The designation of Steward Leader is becoming more widely known. A recent for instance: long-time friend, Mike Tenpas, CEO of UFS, began writing a weekly letter to the people tied to his company's ecosystem on this theme. It keeps sparking meaningful conversation and more interaction than other forms of leadership communication he'd used in the past.

At the heart of the approach, the Steward Leader believes they hold in trust the welfare of the organization they serve and all who connect to it. The Steward Leader, therefore, takes the long view of personal and organizational transformation. They are happy for short-term gains, but only with the long view in mind.


As with all good leadership constructs, inherent talent and acquired skills are part of the mix for the Steward Leader. Some characteristics are challenging to measure as one or the other. How the Steward Leader approaches knowledge, for example.

Which do you think it is, a talent one is born with or an acquired skill to be able to say one does NOT know something? The admirable Steward Leader is confident in what they know and the knowledge they don't know everything. They can admit they don't know what they don't know. The brain might fill with wisdom, knowledge, data, and personal experience, but the Steward Leader knows that the expanding universe outside their brain is vaster still, much of it outside their ability to perceive.

This "don't know, can't know some stuff" approach flies in the face of what we might call the Ceasar Leader. The Ceasar Leader postures themselves as all-powerful, all-knowing, able to conquer worlds under their own bravado. They take credit for every victory, blame an underling for every failure, and change their minds when it suits them--never admitting that they did so.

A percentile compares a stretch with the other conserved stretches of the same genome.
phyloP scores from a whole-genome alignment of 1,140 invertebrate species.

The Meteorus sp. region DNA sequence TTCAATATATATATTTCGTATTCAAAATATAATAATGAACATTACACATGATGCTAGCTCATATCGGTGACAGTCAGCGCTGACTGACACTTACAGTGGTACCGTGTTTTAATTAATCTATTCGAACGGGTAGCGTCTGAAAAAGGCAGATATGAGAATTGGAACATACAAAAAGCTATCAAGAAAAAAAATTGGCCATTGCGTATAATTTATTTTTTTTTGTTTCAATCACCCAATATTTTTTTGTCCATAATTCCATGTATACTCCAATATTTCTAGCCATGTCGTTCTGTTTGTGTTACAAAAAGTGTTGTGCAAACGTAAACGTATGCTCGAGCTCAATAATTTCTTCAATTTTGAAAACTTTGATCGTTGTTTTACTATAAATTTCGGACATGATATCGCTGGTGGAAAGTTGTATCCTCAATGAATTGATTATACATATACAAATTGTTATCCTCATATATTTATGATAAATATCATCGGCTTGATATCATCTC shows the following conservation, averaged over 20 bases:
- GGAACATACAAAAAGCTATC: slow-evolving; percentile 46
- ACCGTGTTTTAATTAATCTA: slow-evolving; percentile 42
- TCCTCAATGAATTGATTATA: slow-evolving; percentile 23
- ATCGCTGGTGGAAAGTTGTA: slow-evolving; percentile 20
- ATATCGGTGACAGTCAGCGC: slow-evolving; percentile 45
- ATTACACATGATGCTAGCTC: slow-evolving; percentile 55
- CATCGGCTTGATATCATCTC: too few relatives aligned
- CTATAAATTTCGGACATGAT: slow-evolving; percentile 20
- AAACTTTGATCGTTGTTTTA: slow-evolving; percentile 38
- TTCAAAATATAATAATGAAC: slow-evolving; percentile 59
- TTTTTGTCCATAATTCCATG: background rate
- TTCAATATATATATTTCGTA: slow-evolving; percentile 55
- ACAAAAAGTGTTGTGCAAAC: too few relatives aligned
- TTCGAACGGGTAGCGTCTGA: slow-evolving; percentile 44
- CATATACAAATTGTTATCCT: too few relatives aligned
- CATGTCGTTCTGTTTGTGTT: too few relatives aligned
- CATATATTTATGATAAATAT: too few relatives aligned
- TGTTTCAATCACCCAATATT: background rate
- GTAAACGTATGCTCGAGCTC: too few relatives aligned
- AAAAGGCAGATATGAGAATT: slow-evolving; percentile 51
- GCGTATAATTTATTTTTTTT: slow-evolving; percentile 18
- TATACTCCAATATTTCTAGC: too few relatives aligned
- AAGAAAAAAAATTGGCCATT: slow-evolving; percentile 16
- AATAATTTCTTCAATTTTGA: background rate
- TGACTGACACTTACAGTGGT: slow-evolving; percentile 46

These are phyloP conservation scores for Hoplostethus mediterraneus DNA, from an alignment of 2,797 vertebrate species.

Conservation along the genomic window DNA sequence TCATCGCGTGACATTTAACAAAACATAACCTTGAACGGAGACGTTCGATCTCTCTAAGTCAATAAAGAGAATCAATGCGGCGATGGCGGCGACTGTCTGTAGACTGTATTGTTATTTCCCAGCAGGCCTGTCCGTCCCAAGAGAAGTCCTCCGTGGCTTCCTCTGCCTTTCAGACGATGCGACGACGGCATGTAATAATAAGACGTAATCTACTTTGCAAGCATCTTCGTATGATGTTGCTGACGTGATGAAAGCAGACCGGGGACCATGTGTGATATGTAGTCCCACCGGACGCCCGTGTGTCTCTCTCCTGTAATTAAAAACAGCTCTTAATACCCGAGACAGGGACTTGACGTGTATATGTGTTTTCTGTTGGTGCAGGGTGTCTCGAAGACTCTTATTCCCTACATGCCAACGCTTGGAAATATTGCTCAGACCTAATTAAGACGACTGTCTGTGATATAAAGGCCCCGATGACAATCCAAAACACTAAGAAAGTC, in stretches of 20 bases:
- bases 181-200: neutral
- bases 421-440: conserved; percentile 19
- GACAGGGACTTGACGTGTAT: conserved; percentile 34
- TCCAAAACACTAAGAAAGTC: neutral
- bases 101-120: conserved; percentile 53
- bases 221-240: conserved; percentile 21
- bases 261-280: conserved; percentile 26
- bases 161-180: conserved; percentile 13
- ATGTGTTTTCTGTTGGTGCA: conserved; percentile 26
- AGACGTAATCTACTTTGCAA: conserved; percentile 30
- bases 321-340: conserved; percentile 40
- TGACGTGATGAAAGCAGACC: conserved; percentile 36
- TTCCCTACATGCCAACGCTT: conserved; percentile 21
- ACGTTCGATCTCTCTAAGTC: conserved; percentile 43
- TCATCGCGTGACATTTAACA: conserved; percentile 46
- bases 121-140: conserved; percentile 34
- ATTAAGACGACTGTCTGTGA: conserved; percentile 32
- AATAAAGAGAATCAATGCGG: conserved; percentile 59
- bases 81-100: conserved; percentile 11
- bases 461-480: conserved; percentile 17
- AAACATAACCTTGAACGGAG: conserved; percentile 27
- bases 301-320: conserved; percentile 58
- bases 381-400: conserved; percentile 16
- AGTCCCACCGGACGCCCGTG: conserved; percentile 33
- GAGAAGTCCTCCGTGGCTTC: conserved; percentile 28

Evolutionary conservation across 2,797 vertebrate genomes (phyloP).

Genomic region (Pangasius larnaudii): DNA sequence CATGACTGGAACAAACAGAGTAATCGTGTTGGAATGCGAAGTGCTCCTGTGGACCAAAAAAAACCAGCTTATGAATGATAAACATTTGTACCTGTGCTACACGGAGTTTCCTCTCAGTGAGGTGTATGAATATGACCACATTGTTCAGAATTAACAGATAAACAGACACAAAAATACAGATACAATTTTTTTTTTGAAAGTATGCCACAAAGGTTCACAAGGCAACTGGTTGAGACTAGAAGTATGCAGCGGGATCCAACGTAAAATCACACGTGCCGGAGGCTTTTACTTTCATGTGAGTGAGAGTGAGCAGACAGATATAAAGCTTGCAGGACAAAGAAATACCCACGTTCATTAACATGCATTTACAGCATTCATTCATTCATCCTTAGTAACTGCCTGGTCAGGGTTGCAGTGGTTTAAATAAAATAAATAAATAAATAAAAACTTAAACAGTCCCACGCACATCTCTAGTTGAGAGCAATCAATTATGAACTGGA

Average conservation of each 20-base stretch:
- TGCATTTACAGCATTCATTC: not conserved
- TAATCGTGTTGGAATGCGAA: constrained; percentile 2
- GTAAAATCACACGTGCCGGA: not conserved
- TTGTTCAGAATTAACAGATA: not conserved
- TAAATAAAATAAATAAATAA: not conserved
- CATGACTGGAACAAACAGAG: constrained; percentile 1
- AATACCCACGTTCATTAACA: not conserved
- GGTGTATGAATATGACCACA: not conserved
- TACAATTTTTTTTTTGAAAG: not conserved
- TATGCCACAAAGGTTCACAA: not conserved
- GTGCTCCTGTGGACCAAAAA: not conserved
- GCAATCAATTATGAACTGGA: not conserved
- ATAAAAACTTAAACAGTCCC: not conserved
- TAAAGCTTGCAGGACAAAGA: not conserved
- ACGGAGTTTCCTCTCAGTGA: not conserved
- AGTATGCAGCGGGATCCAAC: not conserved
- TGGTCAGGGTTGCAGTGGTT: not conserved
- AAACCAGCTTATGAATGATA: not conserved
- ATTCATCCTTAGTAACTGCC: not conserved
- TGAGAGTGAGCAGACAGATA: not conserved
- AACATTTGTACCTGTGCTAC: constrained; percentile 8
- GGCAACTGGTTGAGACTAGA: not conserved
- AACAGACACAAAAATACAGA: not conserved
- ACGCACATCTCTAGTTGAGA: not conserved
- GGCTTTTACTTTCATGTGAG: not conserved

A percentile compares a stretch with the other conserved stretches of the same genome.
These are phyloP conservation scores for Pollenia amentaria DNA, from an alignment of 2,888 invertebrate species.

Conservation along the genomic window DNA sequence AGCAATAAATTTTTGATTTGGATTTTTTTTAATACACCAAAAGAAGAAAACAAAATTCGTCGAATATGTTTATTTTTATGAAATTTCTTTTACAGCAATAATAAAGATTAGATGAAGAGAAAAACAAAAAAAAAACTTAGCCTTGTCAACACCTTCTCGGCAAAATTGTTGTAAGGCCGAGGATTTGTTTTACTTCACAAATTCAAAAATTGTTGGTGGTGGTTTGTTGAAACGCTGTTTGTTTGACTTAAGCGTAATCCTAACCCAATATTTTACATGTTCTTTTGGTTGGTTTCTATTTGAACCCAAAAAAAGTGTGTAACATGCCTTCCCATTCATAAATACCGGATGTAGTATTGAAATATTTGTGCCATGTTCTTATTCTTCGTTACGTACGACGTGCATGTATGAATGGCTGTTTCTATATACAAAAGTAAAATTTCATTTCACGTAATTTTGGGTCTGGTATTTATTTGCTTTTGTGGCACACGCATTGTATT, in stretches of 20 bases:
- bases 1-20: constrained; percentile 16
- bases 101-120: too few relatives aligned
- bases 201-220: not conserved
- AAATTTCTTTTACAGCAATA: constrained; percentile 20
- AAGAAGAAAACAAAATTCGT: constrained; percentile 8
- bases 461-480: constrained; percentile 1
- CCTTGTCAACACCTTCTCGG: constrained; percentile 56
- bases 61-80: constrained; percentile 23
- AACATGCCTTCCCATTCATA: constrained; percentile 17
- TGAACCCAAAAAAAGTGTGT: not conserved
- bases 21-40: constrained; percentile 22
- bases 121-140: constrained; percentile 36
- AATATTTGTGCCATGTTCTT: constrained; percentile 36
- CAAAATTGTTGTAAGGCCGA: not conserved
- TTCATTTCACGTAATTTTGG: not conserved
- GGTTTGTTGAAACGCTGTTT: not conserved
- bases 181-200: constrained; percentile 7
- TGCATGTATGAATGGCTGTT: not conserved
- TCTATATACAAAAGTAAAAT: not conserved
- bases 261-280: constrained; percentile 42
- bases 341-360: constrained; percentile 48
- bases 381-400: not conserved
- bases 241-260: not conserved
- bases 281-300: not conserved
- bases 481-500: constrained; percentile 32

The world is full of Ceasar Leaders. They bring us corporate failure, warfare, moral scandal, crashing empires, the decimation of populations, and a lot of screaming. 

Putting it into the consulting world: the Ceasar Leader types will pass themselves off as having every answer to your every need. The Steward Leader will tell you they are willing to learn alongside you and your organization. The Ceasar Leader views you as an account to sell and then upsell, taking the credit for any success that might result. The Steward Leader celebrates your victory, assuming that the combination of everyone's effort and openness to learning in that unique place and time brings the possibility success can happen. Maybe there will be more work to do together, maybe not, but they will part with you as friends, and you won't mind inviting them back.

I want to be counted among those Steward Leaders, as a lifelong learner and fellow traveler. Even more, I want to keep growing my commitment to admit that there is much I do not know. That way, I remain teachable, more adaptable, and a better leader over the long haul.

-mark l vincent

Learning Summit Social 3


Mark L. Vincent
Post by Mark L. Vincent
August 25, 2022
I walk alongside leaders, listening to understand their challenges, and helping them lead healthy organizations that flourish.